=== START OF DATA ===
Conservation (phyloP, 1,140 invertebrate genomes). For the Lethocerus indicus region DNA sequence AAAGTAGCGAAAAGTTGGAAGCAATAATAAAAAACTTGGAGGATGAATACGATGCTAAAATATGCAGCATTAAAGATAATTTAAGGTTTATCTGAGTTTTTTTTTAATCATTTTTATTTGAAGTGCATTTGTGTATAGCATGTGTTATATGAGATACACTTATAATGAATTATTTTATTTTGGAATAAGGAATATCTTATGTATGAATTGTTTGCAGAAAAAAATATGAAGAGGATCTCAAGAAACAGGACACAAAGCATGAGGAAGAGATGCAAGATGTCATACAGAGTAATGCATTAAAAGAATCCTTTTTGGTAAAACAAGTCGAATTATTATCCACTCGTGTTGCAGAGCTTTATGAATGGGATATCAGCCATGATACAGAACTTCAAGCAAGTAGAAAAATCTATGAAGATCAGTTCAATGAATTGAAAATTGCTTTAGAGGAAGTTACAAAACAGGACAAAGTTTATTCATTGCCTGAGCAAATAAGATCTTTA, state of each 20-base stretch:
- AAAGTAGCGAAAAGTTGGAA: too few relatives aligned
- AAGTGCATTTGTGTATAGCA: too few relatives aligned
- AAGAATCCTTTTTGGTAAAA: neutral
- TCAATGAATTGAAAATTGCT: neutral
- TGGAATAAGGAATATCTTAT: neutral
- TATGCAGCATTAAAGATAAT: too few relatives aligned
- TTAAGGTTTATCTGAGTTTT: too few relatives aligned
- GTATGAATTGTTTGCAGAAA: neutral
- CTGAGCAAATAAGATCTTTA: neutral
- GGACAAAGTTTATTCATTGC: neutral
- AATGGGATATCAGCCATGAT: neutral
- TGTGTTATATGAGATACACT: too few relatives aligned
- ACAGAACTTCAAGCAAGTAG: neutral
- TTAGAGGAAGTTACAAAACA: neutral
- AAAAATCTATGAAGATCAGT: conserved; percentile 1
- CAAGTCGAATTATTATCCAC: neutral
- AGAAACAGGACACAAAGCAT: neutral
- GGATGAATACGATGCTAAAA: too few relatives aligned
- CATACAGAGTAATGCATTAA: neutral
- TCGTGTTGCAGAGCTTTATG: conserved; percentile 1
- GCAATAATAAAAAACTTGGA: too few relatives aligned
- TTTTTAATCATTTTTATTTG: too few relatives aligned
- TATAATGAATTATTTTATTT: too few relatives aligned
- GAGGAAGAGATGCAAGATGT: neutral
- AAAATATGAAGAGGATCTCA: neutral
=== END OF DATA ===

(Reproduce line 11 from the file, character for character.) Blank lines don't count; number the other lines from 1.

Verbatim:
- GGACAAAGTTTATTCATTGC: neutral